Emu and the Jabiru
Once at a place called Nurrurrumba lived a person called Gandji and his children, and a man call Wurrpan, with his children. The men were brothers-in-law.
One day, Gandji and his children went down to fish for stingray. When they got to the salt water, they saw the water was clean and clear to the bottom. It was easy to see all types of stingrays, which they started to spear as they walked through the water up to their knees.
After spearing the stingrays they went back to the shore and started gathering firewood and cooking the stingrays, separating the meat from the fat.
They grabbed some bark and wrapped up the meat and the fat and went back to the camp where Wurrpan and his children were.
When they got to the camp, they sat down and Gandji called out to one of the Wurrpan children to get their share. But when they had separated the fat and the meat, they had kept the sweet, fresh ones for themselves and gave the old bits to Wurrpan and his family.
So one of the Wurrpan children ran over and grabbed the bark parcel of stingray and took it over to his father, who quickly untied it. When he opened it he noticed that he and his family had been given old stingray pieces, and then he said, ‘They must have kept the fresh, sweet ones for themselves.’
So they ate what they had been given and then afterwards, Wurrpan stood up and said, to the other family, ‘You gave me and my kids old stingrays, while you and your family had the fresh ones.’ So they started arguing.
Gandji said, ‘You should have gone stingray fishing for yourselves.’ So they argued and argued and argued until Gandji grabbed a handful of hot coals and threw them at Wurrpan. He turned around and grabbed a smooth rock called Buyburu, which he used for grinding cycad nuts. He threw it at Wurrpan and hit him right on the chest.
Then Gandji started jumping around in fear of what Wurrpan might do to him. From jumping he started flying, higher and higher. As he flew he turned into a Jabiru without a beak and flew away.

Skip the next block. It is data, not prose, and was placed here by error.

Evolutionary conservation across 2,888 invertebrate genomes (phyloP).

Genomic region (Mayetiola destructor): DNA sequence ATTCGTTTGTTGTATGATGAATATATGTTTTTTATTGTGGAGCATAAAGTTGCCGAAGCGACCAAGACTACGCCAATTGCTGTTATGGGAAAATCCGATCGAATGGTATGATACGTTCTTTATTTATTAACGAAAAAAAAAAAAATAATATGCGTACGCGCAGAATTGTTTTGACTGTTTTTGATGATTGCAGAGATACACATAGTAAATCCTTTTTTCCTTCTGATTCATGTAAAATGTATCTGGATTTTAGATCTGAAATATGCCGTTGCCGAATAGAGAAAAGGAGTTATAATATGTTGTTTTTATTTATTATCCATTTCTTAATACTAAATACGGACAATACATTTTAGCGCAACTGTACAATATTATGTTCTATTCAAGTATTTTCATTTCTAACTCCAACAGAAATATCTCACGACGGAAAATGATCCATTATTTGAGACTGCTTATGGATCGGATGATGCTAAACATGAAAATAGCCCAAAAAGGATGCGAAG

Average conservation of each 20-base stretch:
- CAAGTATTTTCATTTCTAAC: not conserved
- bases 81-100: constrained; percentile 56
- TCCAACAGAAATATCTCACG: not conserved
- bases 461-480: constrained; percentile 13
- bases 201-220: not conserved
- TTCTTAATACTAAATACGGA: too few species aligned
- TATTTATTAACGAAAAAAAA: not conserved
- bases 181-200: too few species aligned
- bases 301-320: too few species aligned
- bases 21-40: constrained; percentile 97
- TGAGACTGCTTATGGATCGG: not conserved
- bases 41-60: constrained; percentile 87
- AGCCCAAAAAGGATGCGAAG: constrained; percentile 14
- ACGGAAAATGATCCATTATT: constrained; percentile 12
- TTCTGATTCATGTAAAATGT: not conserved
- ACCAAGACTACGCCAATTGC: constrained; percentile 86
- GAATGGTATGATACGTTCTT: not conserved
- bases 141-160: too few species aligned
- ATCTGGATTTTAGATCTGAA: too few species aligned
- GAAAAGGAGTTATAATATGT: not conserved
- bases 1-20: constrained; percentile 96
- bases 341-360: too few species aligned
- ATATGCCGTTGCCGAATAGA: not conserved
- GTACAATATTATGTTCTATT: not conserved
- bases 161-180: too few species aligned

Then Wurrpan told his children to bring him his spear, which was called Wandhawarri Djimbarrmirri. He tried pointing the spear up in the air where Gandji was, but he noticed the spear was too long because it was bending backwards. So he told his children to bring a sharp rock to cut the spear shorter. The second time he aimed it was just right.
He aimed at Gandji and said to the spear, ‘Please don’t let me miss.’
Then he threw the spear up into the sky where Gandji was flying around. The spear went right through Gandji, from his behind through to his face, until it poked out, making a beak. Gandji fell from the sky and landed at a place called Ngurruyurrdjurr.
Wurrpan said to his children, ‘Let’s get out of here while we are still alive. Come on, as fast as we can. We’ll head towards Milindji Dhawarri.’
As they were running, they started to change into Emus. That made them move faster. Their feathers were grey because of the ash that Gandji threw and they had a bump on their front where the stone had hit.
Today, Yolngu remember this story in the way they cook Wurrpan meat in the fire. They always half-cook it, wiping off the ash before they eat it. That’s the story of the Emu and the Jabiru. Today, the Emu has eggs the same shape as the rock that hit him.